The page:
In Cuba, internet is limited to a handful of public spots like parks or squares.

Sure, definitely could be a nuisance to some, but for me it was my ticket to temporary solace away from tech. Lack of a regular internet/LTE connection meant the liberation of not feeling compelled to reach for my phone every 12 minutes (a recent study showed that we on average reach for our phones 80x a day). I fully embraced the lack of internet by deleting social media and dating apps, the usual culprits that I cycle back and forth between on my iPhone.

This made every interaction far more meaningful and every connection so much more special. There is such vibrance that emanates from a city where people are grounded in their current time and place, rather than mindlessly moving from point A to point B while staring at a phone screen. Indeed, I had an incredible four days exploring Havana, largely due to walking through the city with wide eyes and a fully present mind.

One of my frustrations with social media is the disconnect between people’s physical and digital selves. You might find someone funny and interesting through their social activity, and feel connected to them through likes and comments, but in person the interaction falls flat. This disconnect is SO jarring especially if the physical and digital self in any way foil each other. I’ve consequently started caring less and less about people’s social profiles (including my own) and increasingly focused more on how I feel when I’m around them in person.

What is so special about my Havana adventure is that I will only know the people I met in Cuba as their physical selves. Our interaction is forever locked to a specific time and place that I will nostalgically recall and fondly look back on. No need to maintain an unnecessary social media back and forth - I’ll see folks when our paths cross again.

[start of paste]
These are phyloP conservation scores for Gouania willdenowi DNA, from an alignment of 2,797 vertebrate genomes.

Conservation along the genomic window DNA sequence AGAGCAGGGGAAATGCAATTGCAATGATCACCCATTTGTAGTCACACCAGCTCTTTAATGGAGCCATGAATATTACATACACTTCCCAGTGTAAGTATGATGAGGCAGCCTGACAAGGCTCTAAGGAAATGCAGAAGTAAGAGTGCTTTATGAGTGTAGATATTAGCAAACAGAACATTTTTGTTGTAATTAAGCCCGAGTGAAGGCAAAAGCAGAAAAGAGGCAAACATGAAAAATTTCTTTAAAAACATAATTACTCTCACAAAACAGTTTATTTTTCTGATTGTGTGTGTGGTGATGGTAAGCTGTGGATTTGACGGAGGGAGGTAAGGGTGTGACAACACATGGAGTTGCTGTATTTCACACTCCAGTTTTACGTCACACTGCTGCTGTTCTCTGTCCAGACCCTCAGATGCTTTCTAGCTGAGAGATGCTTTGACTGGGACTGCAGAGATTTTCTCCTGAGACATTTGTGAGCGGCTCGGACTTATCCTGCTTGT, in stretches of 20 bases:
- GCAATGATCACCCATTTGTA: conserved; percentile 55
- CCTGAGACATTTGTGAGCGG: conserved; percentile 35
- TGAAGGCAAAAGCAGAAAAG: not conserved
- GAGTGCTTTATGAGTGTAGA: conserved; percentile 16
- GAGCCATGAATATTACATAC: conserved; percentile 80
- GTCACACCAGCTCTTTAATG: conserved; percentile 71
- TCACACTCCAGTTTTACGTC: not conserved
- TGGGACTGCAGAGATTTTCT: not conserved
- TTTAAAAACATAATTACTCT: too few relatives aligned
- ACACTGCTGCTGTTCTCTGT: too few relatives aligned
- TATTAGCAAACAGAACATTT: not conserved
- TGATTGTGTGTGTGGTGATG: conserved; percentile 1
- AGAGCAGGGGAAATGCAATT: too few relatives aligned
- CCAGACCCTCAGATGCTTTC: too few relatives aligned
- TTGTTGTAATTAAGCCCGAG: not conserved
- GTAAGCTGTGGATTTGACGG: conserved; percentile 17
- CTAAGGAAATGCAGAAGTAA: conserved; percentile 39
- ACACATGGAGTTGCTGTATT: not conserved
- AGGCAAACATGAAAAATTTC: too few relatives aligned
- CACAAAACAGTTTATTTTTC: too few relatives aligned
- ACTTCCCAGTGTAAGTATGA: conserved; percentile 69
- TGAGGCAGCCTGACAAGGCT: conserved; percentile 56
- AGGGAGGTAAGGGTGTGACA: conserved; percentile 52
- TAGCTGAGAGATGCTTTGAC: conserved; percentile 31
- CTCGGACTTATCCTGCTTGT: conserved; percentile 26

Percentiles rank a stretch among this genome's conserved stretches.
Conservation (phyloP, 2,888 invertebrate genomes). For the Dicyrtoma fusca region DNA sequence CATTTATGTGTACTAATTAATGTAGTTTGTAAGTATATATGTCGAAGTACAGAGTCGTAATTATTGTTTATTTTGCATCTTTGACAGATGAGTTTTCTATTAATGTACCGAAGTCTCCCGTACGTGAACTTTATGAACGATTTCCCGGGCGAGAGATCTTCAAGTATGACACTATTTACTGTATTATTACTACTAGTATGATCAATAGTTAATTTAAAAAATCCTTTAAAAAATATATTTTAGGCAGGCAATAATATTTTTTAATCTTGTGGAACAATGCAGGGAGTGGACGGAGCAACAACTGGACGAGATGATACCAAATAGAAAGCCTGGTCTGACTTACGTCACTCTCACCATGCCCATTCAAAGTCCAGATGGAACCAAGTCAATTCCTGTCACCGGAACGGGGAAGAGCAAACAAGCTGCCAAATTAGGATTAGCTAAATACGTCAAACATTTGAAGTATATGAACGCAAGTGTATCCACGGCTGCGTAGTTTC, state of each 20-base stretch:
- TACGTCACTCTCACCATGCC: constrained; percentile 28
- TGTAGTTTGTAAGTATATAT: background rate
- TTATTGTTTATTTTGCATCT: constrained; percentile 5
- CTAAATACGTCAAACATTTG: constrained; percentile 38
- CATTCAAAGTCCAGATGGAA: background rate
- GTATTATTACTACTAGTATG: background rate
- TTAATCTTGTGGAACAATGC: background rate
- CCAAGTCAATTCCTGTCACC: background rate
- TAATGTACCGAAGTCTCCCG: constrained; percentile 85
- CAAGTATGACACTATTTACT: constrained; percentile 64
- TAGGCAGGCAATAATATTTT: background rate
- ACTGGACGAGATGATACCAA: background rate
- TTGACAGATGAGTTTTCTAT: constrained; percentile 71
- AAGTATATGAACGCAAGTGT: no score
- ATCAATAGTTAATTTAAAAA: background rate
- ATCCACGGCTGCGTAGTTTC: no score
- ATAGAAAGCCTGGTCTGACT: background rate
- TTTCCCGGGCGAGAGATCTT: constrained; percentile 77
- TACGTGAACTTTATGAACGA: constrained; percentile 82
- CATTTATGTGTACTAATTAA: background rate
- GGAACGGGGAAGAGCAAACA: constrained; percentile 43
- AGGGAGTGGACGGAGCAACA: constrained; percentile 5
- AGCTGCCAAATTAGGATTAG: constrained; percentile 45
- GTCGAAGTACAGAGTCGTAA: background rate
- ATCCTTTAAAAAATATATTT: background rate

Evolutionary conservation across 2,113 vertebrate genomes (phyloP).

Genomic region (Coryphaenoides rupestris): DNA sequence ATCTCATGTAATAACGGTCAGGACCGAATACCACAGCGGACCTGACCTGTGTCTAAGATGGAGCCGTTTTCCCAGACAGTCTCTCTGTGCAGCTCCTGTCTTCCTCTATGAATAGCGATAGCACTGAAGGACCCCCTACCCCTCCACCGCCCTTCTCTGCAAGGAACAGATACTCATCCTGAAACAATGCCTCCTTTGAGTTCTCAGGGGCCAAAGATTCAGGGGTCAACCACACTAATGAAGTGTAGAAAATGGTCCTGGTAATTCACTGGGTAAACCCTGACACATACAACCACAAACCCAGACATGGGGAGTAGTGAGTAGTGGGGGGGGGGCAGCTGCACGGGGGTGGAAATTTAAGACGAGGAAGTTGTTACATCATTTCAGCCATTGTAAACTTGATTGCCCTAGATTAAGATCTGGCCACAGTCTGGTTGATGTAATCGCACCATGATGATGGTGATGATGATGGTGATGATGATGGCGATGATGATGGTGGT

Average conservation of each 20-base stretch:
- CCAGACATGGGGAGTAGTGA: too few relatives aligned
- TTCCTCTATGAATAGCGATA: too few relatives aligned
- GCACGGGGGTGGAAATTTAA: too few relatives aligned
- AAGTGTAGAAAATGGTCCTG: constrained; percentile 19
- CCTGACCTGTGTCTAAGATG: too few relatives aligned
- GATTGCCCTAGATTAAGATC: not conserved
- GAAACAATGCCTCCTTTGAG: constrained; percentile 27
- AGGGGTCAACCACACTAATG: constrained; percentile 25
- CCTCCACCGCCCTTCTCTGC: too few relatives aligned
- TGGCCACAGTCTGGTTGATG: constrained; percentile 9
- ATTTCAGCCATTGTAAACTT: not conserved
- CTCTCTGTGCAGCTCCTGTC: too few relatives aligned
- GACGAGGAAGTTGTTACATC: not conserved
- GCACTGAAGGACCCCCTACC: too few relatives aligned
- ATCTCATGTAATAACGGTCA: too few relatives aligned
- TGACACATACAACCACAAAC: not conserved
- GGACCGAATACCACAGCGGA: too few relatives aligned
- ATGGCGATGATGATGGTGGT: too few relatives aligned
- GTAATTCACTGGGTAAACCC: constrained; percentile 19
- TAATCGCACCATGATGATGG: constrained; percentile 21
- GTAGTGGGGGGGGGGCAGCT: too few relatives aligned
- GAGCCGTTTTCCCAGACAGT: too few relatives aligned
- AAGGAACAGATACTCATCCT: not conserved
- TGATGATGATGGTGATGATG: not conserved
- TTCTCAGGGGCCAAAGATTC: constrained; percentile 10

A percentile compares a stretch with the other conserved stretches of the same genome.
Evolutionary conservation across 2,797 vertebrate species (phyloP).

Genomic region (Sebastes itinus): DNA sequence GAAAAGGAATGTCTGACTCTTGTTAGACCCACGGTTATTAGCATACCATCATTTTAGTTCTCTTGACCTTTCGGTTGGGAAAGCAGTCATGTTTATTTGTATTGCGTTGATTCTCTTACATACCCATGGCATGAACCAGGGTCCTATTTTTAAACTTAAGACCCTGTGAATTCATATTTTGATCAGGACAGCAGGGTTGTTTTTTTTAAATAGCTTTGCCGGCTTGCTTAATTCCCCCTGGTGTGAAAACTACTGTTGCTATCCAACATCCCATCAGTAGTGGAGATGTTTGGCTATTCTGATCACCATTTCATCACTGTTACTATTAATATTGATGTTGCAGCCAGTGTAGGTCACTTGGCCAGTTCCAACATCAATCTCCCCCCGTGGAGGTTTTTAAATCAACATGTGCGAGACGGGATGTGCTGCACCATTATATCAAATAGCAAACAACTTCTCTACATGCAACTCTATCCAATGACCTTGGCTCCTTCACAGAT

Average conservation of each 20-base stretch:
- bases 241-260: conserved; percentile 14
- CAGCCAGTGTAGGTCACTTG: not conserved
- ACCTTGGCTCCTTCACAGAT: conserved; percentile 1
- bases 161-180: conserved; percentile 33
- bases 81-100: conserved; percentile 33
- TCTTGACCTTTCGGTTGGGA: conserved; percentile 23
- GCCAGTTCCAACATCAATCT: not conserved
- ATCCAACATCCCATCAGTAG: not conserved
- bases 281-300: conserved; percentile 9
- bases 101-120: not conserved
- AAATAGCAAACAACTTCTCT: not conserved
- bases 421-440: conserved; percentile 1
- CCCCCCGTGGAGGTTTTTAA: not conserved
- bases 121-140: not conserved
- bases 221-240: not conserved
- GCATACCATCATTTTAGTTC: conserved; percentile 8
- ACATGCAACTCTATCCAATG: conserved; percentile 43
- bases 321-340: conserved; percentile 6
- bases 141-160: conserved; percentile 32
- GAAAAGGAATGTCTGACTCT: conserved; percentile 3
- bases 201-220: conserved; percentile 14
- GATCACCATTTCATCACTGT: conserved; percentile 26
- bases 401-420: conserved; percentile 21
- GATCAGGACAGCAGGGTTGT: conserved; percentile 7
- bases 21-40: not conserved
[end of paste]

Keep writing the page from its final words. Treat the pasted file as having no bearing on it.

Below are my favorite shots from my four days of being fully present in Havana in the company of friendly faces, and also some US/Cuba travel FAQs underneath the photos. Until next time Cuba!

US/Cuba Travel FAQs

  1. Can US Citizens travel to Cuba? Yes. When I was initially doing research, the search results seemed a little sensational and also indicated there would be a lot of red tape: you gotta do THIS and THAT and then TWIRL and AGAIN and good god I was so sure I wasn’t going to go to Cuba. Then I asked my friend who’s family lives there and he was like nah dude you’re totally good: all you gotta do is buy a visa at the airport. And I was like dope, great, gonna go buy my Cuba tickets.

  2. Wait but aren’t there sanctioned reasons? Yes, I think there’s like 12 categories of travel, and unfortunately tourism isn’t one of them. I wasn’t asked why I was in Cuba when I came back through Customs (also have Global Entry); it seems that most tourists fall under the bucket of “supporting the Cuban people”.

  3. Do you have to get a visa? Yes you just get it in advance when checking in. I flew JetBlue and it was $50 when I checked in at the ticket counter. Prices and processes vary per airline.

  4. How did you fly there? I was in Orlando, FL for work and there’s a direct Orlando to Havana flight. Super fast, in one hour I was there!

  5. Damn. Sounds easy. Should I go? YES! What a gem of a place.